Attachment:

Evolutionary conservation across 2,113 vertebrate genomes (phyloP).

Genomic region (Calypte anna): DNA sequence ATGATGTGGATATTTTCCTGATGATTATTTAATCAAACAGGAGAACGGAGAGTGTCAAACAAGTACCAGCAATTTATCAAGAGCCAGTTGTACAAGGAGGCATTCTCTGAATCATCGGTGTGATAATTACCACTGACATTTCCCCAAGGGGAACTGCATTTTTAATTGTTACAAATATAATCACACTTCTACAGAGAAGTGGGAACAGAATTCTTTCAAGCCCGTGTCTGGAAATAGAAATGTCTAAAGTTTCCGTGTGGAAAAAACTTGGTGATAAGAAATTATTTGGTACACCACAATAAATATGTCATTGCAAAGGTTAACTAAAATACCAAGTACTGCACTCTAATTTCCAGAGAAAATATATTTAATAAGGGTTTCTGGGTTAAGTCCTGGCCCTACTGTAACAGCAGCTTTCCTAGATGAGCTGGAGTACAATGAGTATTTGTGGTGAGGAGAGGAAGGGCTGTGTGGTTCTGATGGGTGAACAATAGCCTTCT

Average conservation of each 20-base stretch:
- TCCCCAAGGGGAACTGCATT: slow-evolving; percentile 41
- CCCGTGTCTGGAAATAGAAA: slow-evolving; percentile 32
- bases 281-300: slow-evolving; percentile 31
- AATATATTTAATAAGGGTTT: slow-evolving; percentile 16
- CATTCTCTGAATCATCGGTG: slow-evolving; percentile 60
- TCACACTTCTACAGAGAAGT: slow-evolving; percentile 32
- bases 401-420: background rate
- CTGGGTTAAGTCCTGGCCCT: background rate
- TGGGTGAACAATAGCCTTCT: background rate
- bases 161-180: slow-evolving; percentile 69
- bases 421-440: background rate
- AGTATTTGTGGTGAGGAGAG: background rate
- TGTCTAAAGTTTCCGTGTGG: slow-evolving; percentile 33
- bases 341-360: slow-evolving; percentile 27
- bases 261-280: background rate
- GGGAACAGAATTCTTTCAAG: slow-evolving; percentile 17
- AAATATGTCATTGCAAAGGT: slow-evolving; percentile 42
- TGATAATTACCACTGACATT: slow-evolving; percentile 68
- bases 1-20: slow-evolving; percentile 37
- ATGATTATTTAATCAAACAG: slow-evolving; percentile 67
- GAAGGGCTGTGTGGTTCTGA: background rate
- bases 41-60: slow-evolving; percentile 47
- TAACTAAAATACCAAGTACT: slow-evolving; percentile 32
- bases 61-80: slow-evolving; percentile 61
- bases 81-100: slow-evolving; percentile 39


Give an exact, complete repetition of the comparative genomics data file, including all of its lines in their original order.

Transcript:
Evolutionary conservation across 2,113 vertebrate genomes (phyloP).

Genomic region (Calypte anna): DNA sequence ATGATGTGGATATTTTCCTGATGATTATTTAATCAAACAGGAGAACGGAGAGTGTCAAACAAGTACCAGCAATTTATCAAGAGCCAGTTGTACAAGGAGGCATTCTCTGAATCATCGGTGTGATAATTACCACTGACATTTCCCCAAGGGGAACTGCATTTTTAATTGTTACAAATATAATCACACTTCTACAGAGAAGTGGGAACAGAATTCTTTCAAGCCCGTGTCTGGAAATAGAAATGTCTAAAGTTTCCGTGTGGAAAAAACTTGGTGATAAGAAATTATTTGGTACACCACAATAAATATGTCATTGCAAAGGTTAACTAAAATACCAAGTACTGCACTCTAATTTCCAGAGAAAATATATTTAATAAGGGTTTCTGGGTTAAGTCCTGGCCCTACTGTAACAGCAGCTTTCCTAGATGAGCTGGAGTACAATGAGTATTTGTGGTGAGGAGAGGAAGGGCTGTGTGGTTCTGATGGGTGAACAATAGCCTTCT

Average conservation of each 20-base stretch:
- TCCCCAAGGGGAACTGCATT: slow-evolving; percentile 41
- CCCGTGTCTGGAAATAGAAA: slow-evolving; percentile 32
- bases 281-300: slow-evolving; percentile 31
- AATATATTTAATAAGGGTTT: slow-evolving; percentile 16
- CATTCTCTGAATCATCGGTG: slow-evolving; percentile 60
- TCACACTTCTACAGAGAAGT: slow-evolving; percentile 32
- bases 401-420: background rate
- CTGGGTTAAGTCCTGGCCCT: background rate
- TGGGTGAACAATAGCCTTCT: background rate
- bases 161-180: slow-evolving; percentile 69
- bases 421-440: background rate
- AGTATTTGTGGTGAGGAGAG: background rate
- TGTCTAAAGTTTCCGTGTGG: slow-evolving; percentile 33
- bases 341-360: slow-evolving; percentile 27
- bases 261-280: background rate
- GGGAACAGAATTCTTTCAAG: slow-evolving; percentile 17
- AAATATGTCATTGCAAAGGT: slow-evolving; percentile 42
- TGATAATTACCACTGACATT: slow-evolving; percentile 68
- bases 1-20: slow-evolving; percentile 37
- ATGATTATTTAATCAAACAG: slow-evolving; percentile 67
- GAAGGGCTGTGTGGTTCTGA: background rate
- bases 41-60: slow-evolving; percentile 47
- TAACTAAAATACCAAGTACT: slow-evolving; percentile 32
- bases 61-80: slow-evolving; percentile 61
- bases 81-100: slow-evolving; percentile 39